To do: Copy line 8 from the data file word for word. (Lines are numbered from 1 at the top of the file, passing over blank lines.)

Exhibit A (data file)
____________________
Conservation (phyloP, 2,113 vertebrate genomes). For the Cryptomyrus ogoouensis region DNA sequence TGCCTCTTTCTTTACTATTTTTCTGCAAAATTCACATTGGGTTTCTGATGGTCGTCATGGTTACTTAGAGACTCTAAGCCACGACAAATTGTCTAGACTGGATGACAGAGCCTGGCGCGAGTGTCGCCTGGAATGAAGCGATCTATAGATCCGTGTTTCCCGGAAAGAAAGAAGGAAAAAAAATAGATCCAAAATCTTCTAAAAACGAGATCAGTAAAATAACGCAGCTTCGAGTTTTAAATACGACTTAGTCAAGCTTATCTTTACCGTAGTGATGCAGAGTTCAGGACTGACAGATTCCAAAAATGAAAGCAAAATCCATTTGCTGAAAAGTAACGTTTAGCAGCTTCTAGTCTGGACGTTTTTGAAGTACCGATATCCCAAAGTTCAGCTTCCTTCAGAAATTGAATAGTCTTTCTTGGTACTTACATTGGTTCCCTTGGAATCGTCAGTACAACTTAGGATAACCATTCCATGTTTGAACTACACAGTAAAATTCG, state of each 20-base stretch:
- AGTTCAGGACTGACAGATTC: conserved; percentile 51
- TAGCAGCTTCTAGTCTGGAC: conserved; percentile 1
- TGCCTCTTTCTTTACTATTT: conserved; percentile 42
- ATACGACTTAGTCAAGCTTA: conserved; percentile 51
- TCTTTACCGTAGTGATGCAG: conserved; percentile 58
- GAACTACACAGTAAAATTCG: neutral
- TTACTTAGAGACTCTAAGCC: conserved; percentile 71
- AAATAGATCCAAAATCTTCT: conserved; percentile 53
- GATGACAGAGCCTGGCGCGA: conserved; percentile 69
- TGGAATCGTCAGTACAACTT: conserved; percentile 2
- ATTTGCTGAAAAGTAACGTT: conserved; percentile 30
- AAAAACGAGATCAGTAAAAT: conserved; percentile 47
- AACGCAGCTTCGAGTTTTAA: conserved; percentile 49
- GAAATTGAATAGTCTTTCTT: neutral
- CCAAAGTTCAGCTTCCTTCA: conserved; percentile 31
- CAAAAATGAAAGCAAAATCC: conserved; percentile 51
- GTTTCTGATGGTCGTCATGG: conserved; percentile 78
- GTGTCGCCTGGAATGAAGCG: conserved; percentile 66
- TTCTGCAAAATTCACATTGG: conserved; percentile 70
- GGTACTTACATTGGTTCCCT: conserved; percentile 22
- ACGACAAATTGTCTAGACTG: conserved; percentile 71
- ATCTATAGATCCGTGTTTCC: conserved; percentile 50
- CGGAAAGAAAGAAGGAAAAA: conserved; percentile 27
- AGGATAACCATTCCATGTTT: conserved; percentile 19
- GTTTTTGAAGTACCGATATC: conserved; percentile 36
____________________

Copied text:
- TTACTTAGAGACTCTAAGCC: conserved; percentile 71